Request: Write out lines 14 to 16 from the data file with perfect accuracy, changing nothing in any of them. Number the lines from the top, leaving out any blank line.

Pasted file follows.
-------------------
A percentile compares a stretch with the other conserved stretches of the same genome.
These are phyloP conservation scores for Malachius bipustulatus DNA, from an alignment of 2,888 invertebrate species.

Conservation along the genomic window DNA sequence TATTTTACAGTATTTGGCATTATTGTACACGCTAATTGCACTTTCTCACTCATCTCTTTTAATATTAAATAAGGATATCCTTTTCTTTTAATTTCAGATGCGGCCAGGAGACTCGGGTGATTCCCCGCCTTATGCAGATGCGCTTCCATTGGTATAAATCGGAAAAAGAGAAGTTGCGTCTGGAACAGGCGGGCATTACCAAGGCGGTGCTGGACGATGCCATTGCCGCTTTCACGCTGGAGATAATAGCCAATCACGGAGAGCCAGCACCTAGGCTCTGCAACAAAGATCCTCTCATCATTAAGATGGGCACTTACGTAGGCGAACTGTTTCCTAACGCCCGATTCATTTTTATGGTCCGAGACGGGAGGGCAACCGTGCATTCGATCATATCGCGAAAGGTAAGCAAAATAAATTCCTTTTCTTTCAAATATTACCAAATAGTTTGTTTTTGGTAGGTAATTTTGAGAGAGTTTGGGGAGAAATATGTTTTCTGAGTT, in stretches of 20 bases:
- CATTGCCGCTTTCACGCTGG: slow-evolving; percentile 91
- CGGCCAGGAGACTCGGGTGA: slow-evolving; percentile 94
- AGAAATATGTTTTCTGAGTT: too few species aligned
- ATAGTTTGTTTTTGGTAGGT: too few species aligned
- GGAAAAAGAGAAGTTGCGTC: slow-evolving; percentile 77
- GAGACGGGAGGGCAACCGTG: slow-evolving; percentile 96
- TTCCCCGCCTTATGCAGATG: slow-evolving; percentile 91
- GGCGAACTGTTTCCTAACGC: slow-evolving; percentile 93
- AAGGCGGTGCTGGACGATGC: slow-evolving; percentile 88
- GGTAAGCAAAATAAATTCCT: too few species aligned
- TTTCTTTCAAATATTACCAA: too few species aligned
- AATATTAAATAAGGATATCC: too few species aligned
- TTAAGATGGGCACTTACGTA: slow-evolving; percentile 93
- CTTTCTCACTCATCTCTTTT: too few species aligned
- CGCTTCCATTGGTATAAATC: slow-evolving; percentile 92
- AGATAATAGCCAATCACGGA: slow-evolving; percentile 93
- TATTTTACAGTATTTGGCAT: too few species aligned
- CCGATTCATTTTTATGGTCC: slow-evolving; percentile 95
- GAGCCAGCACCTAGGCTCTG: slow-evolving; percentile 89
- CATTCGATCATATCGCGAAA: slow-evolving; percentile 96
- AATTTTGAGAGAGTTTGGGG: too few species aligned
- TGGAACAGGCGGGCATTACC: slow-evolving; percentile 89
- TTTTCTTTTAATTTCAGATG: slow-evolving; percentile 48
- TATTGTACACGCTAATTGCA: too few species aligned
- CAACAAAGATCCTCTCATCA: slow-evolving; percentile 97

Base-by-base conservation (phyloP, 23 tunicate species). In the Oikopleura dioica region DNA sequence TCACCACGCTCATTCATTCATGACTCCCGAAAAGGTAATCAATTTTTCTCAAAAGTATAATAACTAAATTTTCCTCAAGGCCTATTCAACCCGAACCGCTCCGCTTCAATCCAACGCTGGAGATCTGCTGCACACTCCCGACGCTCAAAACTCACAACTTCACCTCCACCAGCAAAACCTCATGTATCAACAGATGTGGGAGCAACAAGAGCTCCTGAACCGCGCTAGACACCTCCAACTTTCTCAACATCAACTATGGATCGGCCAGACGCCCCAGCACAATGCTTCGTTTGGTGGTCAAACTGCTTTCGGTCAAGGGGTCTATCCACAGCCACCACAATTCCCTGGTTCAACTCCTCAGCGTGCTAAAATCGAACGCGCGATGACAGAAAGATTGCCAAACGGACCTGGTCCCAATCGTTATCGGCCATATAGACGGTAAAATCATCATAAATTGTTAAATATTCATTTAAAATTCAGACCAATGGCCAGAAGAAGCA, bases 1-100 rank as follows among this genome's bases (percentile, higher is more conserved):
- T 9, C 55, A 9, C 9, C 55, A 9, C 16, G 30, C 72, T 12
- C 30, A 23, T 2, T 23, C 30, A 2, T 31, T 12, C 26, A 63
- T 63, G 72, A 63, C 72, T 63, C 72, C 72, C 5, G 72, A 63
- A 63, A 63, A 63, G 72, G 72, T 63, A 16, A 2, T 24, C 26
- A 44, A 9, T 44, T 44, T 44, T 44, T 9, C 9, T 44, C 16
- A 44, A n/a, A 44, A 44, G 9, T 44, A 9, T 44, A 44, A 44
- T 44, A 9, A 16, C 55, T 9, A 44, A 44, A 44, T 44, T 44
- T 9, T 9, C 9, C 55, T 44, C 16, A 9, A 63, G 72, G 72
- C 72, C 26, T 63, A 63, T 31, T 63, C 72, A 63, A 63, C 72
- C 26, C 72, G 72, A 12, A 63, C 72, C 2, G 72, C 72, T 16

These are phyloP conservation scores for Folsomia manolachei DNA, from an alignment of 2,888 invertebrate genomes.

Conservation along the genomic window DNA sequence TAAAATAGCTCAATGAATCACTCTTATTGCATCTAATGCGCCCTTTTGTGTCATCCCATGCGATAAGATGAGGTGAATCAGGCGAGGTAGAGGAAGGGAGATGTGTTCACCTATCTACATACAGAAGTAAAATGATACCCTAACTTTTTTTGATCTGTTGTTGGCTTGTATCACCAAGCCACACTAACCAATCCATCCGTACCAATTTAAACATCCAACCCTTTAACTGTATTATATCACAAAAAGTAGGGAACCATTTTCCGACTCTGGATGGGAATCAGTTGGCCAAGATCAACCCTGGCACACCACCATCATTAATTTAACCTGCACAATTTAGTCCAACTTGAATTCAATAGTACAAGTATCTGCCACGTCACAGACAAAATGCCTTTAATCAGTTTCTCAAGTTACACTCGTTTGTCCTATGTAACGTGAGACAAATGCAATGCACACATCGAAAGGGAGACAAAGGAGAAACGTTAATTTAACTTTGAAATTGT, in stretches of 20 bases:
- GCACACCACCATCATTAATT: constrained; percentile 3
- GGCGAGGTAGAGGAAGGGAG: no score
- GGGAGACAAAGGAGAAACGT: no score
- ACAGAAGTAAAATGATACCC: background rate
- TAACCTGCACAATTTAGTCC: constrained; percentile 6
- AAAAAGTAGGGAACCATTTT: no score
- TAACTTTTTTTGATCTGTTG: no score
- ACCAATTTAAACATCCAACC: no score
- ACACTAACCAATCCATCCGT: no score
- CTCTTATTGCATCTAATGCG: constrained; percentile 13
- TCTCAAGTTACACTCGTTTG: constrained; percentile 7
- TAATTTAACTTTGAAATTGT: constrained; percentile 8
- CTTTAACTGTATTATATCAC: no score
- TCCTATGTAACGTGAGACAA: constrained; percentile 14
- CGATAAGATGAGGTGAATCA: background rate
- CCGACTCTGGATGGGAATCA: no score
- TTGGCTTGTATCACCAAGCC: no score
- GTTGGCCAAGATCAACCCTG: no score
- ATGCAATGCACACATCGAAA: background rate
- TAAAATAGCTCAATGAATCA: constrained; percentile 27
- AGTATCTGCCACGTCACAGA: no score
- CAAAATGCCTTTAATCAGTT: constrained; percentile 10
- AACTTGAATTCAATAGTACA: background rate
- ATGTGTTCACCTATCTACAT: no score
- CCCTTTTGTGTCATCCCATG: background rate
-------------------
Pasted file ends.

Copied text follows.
- TTTCTTTCAAATATTACCAA: too few species aligned
- AATATTAAATAAGGATATCC: too few species aligned
- TTAAGATGGGCACTTACGTA: slow-evolving; percentile 93